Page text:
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351 Phil. 610


[ G.R. Nos. 116450-51, March 31, 1998 ]




Accused-appellant Leonides Ranido seeks the reversal of the March 27, 1994 joint decision of the Regional Trial Court of Cagayan de Oro City, Branch 24, in Criminal Cases Nos. 93-470 and 93-2127, finding him guilty of two counts of rape. In the challenged decision, he was sentenced to suffer the penalty of reclusion perpetua for each count of rape, with the maximum period of service of sentence not to exceed 40 years pursuant to Article 70 of the Revised Penal Code, and to pay private complainant P50,000.00 as damages in the two cases, without subsidiary imprisonment in case of insolvency.[1]

The information in Criminal Case No. 93-470 alleges:

That on or about October 7, 1992 at more or less 10:30 o’clock in the morning, at Barangay Mambayaan, Balingasag, Misamis Oriental, Philippines and within the jurisdiction of this Honorable Court, the above-named accused, did then and there willfully, unlawfully and feloniously, by means of force and intimidation, abuse and threats upon Marianita A. Gallogo 14 years (sic) old young woman, accused drag (sic) her to a room and with use of a knife, towel and cloth pinned her down and succeeded in having sexual intercourse with her against her will and consent.[2]

The information in Criminal Case No. 93-2127 reads as follows:

That on or about (the) 7th day of January, 1993 at more or less 5:00 o’clock in the afternoon, at Barangay Mambayaan, Balingasag, Misamis Oriental, Philippines and within the jurisdiction of this Honorable Court, (the above-named accused) did then and there willfully, unlawfully and feloniously drag the victim to the hut, pointed (sic) a knife at her and have sexual intercourse with her Marianita A. Gallogo, a woman of 14 years old (sic), against her will and consent.[3] (Words in parentheses added)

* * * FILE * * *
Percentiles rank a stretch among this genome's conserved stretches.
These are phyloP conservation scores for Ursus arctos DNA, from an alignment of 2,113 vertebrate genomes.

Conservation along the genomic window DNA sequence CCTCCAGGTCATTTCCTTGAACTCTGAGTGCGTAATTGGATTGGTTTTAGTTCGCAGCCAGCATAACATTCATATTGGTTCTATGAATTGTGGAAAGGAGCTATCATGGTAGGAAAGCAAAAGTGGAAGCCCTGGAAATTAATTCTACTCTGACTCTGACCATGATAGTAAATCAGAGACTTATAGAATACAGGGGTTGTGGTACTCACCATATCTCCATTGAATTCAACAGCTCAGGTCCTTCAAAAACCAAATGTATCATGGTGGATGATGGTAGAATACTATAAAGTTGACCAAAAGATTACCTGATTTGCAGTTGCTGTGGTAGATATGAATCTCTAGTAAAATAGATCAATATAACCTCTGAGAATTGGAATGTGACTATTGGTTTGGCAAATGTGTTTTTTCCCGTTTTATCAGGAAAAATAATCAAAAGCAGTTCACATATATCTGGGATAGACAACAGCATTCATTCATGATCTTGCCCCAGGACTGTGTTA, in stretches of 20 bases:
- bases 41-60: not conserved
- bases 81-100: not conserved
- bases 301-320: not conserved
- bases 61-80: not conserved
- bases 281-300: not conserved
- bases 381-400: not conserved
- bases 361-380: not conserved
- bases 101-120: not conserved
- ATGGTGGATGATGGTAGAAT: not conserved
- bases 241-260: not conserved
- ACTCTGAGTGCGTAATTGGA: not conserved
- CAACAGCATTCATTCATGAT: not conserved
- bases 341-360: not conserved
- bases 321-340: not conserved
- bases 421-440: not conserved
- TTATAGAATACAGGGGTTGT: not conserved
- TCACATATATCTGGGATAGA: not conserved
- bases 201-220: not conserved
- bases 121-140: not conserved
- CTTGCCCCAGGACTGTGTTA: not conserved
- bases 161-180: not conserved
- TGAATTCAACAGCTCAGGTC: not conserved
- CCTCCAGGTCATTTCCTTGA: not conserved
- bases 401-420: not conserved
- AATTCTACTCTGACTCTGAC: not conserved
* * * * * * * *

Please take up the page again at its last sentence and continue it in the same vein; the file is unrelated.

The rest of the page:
Upon arraignment, appellant pleaded not guilty to the charges and the cases were tried jointly. The prosecution presented complainant, Marianita A. Gallogo; her father, Renato Gallogo;[4] and the physician who conducted a medical examination on complainant, Dr. Angelita A. Enopia. On the other hand, the defense presented appellant Leonides Ranido, and his common-law wife, Belencita Abejuela.[5]

The evidence of the prosecution established that in the morning of October 7, 1992, complainant, then a 14-year old barrio lass who was working as a housekeeper for one Ernesto Morit,[6] was sweeping the surroundings of the house of her employer in Mambayaan, Balingasag, Misamis Oriental when appellant, who lived approximately 10 meters away,[7] suddenly appeared and pulled her towards the house of Morit. Appellant grabbed complainant’s duster from the clothesline and, once inside the house, he used it to tie her hands behind her back.[8] He then led her to a bedroom upstairs, poked a knife at her and threatened to kill her.[9] Appellant made the victim lie on the bed and pulled off her short pants and underwear. He then removed his pants and underwear, lay on top of her, sucked her breasts and forced his penis into her vagina.[10]

There were no other persons in the house at that time and complainant was terrified and unable to resist appellant. After satisfying his lust, appellant untied complainant’s hands and left her in the room.[11]